Special Visiting Hours – World Meeting of Families & Papal Visit
Shofuso will be open Monday, September 21 through Wednesday, September 23, 10 am to 4 pm.
Shofuso will be closed Thursday, September 24 through Tuesday, September 29.
Regular visitation will resume on Wednesday, September 30.
The Japanese Tea Ceremony: Tea for All Nations
Exhibition in Memory of Brother Joseph Keenan, Ph.D., FSC
September 10-27 with regular admission
“Let me say to you that whatever nation and culture you come from, and whatever traditions you embrace, I hope that your journey in life will be filled with joy. But no matter how or where you follow your path, don’t forget to take the tea!” – Brother Keenan, 1990
Japanese tea ceremony has been part of Philadelphia’s culture since the 1876 Centennial Exposition. In modern times, Shofuso is the home of the Urasenke Philadelphia tea school, which conducts lessons and public tea demonstrations, and was founded by the late Brother Joseph Keenan (1932-1999), a member of the Christian Brothers Catholic teaching order and a professor at La Salle University.
Brother Keenan first became interested in chanoyu, or Japanese tea ceremony, while attending a series of lectures and demonstrations at the Philadelphia Museum of Art. With his background in liturgy, he immediately saw parallels between Japanese tea ceremony and the Eucharist of the Catholic mass. He began to research the connections between the two rituals, which led him to starting taking lessons in chanoyu.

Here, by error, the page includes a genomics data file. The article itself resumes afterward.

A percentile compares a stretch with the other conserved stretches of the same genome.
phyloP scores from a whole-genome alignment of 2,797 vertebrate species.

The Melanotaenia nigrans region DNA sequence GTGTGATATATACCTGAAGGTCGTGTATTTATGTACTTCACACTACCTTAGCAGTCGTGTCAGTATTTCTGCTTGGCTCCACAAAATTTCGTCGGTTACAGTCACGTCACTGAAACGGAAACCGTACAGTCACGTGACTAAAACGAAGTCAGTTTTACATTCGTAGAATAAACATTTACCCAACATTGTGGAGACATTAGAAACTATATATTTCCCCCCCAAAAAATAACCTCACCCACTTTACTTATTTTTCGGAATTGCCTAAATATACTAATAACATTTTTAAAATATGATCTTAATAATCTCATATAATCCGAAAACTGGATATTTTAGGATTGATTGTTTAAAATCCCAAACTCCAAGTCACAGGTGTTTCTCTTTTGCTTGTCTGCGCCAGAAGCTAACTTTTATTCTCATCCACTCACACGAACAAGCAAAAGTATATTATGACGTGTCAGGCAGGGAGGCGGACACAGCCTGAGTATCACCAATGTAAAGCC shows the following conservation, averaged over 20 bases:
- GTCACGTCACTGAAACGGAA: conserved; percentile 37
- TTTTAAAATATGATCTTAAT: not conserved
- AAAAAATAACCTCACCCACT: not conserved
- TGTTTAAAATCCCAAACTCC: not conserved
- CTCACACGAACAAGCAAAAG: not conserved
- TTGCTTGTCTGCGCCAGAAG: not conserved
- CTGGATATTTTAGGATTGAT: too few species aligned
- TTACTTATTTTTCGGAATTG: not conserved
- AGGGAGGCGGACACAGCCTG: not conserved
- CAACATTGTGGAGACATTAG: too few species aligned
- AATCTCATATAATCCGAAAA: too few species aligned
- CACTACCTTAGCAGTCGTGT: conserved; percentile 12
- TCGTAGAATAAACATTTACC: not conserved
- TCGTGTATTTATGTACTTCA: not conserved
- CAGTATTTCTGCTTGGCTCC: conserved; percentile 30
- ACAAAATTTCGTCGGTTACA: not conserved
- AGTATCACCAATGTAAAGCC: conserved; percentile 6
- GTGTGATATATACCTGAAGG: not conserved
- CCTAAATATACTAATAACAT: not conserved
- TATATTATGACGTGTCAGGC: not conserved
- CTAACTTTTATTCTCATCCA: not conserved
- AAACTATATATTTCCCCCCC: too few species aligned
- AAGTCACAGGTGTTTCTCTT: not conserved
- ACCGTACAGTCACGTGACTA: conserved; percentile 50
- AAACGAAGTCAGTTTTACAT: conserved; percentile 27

Brother Keenan’s passion led him to offer classes in chanoyu at La Salle and oversee the renovation of one of the campus’ outbuildings into a tea ceremony house, completed in 1987.
We honor Brother Keenan’s commitment to Japanese tea ceremony in this first-ever exhibit adapted from his famed talk, Tea for All Nations, delivered in Kyoto, Japan, October, 1990.
Chado at Shofuso
When Brother Keenan died in 1999, two remaining teachers, Taeko Shervin and Mariko LaFleur, kept the tea house open with the help of the students and the support of the faculty at La Salle University. In 2007, however, the university ended the tea program, and so the chado group went in search of a new home.
Shofuso had been home to a wide variety of Japanese cultural activities throughout the years, including tea ceremony demonstrations, and the chado group began conducting weekly lessons here. In 2013, the chado group became a formal chapter of the international tea community.
Chado Urasenke Tankokai Philadelphia Association – Urasenke Philadelphia for short – is a chapter association (kyokai) of the Urasenke school of chado headquartered in Kyoto, Japan. As an educational nonprofit organization, they are dedicated to supporting the tea ceremony community in the greater Philadelphia area. Their members offer lessons, demonstrations, and gatherings with the hope of helping others experience the way of tea, a wonderful legacy of the vision of Brother Keenan.
About the Japanese House
Shofuso Japanese House and Garden is a traditional-style Japanese house and nationally-ranked garden in West Fairmount Park that reflects the history of Japanese culture in Philadelphia, from the 1876 Centennial Exposition to the installation of its contemporary Hiroshi Senju paintings in 2007. Shofuso hosts over 30,000 visitors each year from more than 20 different countries. 10% of our visitors are school groups.